Here’s What You Need To Do When Someone With A High-Security Clearance Quits

Monika Sachan

When someone with a high-security clearance leaves an organization, it is important to take the necessary steps to ensure you can preserve the security of your data and employees. While the majority of high-security clearance professionals are trustworthy and unlikely to put your data at risk, you can’t afford to leave cybersecurity to chance. 

High-security clearance gives individuals access to confidential information and resources, so it is essential to heighten your security strategy when they quit. 

Change the locks

This seems like a no-brainer, but you’d be surprised how many companies fail to reach out to a commercial locksmith after the event. If any employee who had access to the lock code or the key leaves the company, your top priority is always to protect access to the building. This means you have to take essential steps for your protection. 

Getting all the locks replaced or their codes is your first line of action. If you use keys, distribute the new keys among the employees who have security clearance. 

But if your organization has a gated car park, you can share details with the security team at the gate so they can take the former employee’s car out their list. 

Change passwords for all shared tools

This may seem inconvenient and like a lot of work, but if your team has shared tools, such as a marketing cloud solution or a BI tool, with a unique password, you will need to change the password.

For tools with individual sign-ups, you want to consider a two-factor authentication process whenever possible. This will mean that, in the event that the password was accidentally shared, the person using the password will also need to verify their identity. When accounts are linked to business phone numbers, the access remains protected.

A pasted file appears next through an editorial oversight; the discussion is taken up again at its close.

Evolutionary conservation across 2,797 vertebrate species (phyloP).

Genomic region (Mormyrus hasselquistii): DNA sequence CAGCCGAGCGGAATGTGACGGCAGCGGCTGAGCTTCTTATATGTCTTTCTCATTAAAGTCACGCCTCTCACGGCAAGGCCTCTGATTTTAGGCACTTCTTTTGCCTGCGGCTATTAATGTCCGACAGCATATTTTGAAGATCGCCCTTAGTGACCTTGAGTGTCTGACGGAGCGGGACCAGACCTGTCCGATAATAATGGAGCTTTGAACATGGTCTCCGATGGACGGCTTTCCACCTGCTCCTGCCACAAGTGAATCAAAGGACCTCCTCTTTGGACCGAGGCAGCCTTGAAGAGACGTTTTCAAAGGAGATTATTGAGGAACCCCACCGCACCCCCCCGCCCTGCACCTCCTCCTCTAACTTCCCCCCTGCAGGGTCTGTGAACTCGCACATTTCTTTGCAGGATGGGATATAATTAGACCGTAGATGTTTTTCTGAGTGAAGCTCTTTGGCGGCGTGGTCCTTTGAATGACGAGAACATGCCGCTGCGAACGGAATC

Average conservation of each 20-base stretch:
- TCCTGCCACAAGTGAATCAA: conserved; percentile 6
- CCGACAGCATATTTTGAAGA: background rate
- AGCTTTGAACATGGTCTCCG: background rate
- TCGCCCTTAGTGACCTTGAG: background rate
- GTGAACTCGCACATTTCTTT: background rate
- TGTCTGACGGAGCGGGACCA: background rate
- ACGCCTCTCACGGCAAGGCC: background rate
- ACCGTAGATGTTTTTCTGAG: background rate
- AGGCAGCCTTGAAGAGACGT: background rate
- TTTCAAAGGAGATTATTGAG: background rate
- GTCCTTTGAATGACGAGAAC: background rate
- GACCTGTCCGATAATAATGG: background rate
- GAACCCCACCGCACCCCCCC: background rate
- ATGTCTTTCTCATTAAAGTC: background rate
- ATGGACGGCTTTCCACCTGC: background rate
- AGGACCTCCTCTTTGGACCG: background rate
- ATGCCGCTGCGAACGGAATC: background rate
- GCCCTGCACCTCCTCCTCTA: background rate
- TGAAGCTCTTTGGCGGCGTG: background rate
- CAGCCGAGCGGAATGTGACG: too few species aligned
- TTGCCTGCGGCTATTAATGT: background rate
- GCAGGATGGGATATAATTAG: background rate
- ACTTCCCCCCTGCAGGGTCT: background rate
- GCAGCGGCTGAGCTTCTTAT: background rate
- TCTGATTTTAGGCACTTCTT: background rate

Inform their contacts

The best way to protect your business reputation is by keeping your customers and partners in the loop. When an employee with a high-security clearance leaves, you can seize the opportunity to publish an article about their stay in the business and the impact they have had. This is also a nice way to wish them good luck in their next endeavors. But, more to the point, it also ensures your audience is aware of the situation and will not share confidential information with the former employee. 

If their successor is joining soon, you can also add a brief bio about them. 

Deactivate their email address

Depending on data retention laws, you may need to keep the email for a number of years. Additionally, you may still require access to the employee’s former communication for specific projects or legal cases. But you can take preventive steps to ensure nobody gains access to their mailbox. So, you want to reset the password while you are keeping the email address. 

If you maintain the mailbox active, you can choose to forward their email to the most relevant person, which will reduce administrative checks. 

Alternatively, you can archive the content of the mailbox and delete the mailbox safely. 

The priority for businesses is to realize that sharing confidential information and access with employees requires high maintenance when these employees quit. While this doesn’t mean that former employees are not trustworthy, in the event of a break-in or a data theft, you may be found liable if you haven’t taken these preventive measures. 


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